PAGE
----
Let’s talk about mixing up your lesson plans; especially those dreaded “note taking” days. Students have to take notes. They just do. You can activity and research and dramatic play and scavenger hunt, but they will still moan that one day you throw notes into the mix.
You know what, I get it. Honestly, I don’t think many teachers enjoy the days you have to lecture for hours in a row with awkward pauses for note-takers. So, let’s change that.
Let’s make even those regular days fun again!
Below, I’m going to share 5 ways you can shake up those days. They can be adjusted for various levels of “craziness” or cost-friendliness but they will help build up your arsenal of entertainment.
Let’s Mix Up Note Taking Days
1. Musical Chairs
It’s a classic movement exercise that can be done a few ways.
I highly suggest having your favorite Spotify or Pandora station lightly playing in the background. After each slide, the students pick up their notes and pencil and meander the room. You stop the music and they sit in the nearest chair for new notes.
Add a level of challenge: They can’t sit next to the same person twice!
Add some extra excitement: Before class, tape some envelopes under chairs with small rewards such as “candy” or “+2 extra credit”. You can call out a search party at the end or even draw sticks for table number and present the prize to each winner after finishing a section of notes.
2. Glow Sticks/Black Lights
There are a couple ways to go about this one. You can buy glow sticks in large sets or use classroom flashlights and blacklights for ambiance that students can write by. Close the blinds, have some fun music playing, and it’s weirdly fun… and not any different from a normal day content-wise
Using Glow Sticks? Have students “pop” them and tape them to their writing utensil. After awhile, they need to trade writing utensils with someone that has a similar color glowstick.
Using Blacklight? You can go big (Like a full “transformation” that Jessica at Magic Of Teaching did) or keep it simple and hand out highlighters for a special effect under black light (and tricking them into making sure they have all the important information written down)
3. Parody Songs
This is my personal favorite.
A parody song is always catchy, always informative, and gets stuck in your head so you can’t forget what you learned.
Find them on YouTube about almost any topic, and then you can share to your class page for a fun review. I like to find ones that they will cringe at and then get caught singing outloud
Create your own! Or have your students. This is a great way to review big concepts and vocabulary. I usually offer students extra credit and don’t pressure them to perform, but it definitely adds to the fun!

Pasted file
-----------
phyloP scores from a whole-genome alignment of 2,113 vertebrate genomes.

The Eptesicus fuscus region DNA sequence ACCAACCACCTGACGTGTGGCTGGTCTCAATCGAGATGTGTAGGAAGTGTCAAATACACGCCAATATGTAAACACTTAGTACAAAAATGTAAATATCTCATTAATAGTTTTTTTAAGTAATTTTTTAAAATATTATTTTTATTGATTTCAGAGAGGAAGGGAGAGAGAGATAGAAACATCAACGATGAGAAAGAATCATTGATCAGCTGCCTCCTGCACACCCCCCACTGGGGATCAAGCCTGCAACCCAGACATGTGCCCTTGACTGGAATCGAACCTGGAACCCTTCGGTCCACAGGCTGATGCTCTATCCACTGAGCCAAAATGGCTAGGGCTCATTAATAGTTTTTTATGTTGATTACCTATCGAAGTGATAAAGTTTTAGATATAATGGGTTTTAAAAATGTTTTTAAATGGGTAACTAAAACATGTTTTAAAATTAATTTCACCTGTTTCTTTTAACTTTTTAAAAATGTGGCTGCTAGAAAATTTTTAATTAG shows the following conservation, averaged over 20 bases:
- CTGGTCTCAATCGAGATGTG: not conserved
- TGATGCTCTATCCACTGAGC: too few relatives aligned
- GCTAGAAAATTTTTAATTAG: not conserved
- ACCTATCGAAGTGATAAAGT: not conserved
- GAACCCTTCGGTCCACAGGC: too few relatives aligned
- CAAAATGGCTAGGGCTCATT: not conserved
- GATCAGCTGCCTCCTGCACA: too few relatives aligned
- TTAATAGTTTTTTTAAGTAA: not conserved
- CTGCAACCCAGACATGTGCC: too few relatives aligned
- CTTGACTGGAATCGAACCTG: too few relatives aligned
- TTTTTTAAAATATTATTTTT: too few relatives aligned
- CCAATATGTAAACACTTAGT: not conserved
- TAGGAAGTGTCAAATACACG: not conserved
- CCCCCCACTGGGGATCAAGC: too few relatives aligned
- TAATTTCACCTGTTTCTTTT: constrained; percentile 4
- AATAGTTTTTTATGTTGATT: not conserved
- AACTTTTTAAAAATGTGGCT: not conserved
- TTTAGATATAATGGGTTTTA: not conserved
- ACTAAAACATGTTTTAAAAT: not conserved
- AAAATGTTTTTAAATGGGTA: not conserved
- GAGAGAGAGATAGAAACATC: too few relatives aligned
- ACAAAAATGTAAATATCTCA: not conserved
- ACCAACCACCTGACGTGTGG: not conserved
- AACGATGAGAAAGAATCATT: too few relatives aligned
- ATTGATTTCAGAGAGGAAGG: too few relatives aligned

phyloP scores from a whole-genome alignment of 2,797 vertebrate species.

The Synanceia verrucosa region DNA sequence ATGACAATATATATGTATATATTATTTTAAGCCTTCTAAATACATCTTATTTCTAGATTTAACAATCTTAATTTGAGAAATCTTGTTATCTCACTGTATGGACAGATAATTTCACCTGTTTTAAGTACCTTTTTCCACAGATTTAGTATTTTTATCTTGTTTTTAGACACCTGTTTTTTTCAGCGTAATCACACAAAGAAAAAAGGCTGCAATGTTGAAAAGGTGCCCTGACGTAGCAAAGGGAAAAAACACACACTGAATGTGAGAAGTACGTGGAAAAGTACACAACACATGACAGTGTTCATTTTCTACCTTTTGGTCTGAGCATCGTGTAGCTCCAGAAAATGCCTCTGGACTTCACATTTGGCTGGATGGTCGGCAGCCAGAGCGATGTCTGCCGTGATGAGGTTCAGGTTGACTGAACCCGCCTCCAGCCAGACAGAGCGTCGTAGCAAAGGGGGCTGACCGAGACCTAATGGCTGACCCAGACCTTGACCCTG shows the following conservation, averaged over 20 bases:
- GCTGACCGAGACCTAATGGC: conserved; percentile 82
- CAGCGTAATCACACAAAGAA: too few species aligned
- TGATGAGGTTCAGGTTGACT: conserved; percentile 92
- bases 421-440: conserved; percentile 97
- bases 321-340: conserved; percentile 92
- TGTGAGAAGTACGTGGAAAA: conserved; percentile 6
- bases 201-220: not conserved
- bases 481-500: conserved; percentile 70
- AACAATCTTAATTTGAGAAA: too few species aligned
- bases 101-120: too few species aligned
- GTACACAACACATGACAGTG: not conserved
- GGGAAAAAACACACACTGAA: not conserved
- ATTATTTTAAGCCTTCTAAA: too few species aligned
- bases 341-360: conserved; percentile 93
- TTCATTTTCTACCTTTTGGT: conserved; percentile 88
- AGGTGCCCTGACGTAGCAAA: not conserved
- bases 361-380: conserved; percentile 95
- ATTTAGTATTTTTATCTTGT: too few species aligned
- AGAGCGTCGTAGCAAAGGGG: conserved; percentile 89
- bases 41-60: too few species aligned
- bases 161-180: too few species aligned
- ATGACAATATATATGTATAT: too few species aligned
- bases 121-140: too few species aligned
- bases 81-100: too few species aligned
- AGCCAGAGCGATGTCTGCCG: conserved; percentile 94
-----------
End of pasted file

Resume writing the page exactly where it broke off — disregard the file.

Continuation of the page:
4. Doodle/Color Notes
This is another trick plan because color (like music) helps students remember content more specifically and doodling is proven to activate both sides of the brain as they learn, making stronger neural pathways (*NERD ALERT*)
Create pre-made doodles You can purchase doodle notes on TPT, or just draw in some scrawl-ed pictures yourself. I would pre-write all of my notes the 10 minutes before class, add some pictures, make some copies, and then my students were SO DISAPPOINTED when I didn’t have them and they would make their own!
Let them doodle Supply markers, colored pencils, or even crayons and tell them they can’t use pens/pencil for the day. They’ll get more creative and won’t even complain about note taking
Create One-Pagers They can turn the notes into a sketchnote “one-pager” where they create a whole page around the main ideas and turn in for a grade. Templates are available online (or just wait and I’ll have one coming for you!)
The easiest way to get most middle/high schoolers attention is to offer up a challenge. I’ve found these ideas work best in teams and I have teams create names/mascots to last the whole quarter.
Scavenger Hunt Post your notes/slides around the room with no guide as to what order they go in. Release the teams to create their own full note set. Fastest team to complete each section (with review) gets candy/sticker/extra credit
Jeopardy! I don’t want you to take any time prepping this, just finish a couple slides and ask a question. Teams should write the answer on a whiteboard and the first one to raise the correct answer gets the most points (2 or 3). Every other answer gets 1 point. Most points at the end of class wins.
Relay Races Same as above, but you have notes/slides with blank spots and each team sends one person at a time to fill in any blank. First team with all correct answers wins.
Mix Up Note Taking Days
This is just a tip of the iceberg. To get students to take notes without complaining doesn’t have to take a ton of time or effort from your lesson. All of these can be done for free/cheaply with only a little switch up in the classroom.
Do you have another way you like to mix up note taking days? I’d love to share on the next installment!!
Until Next time!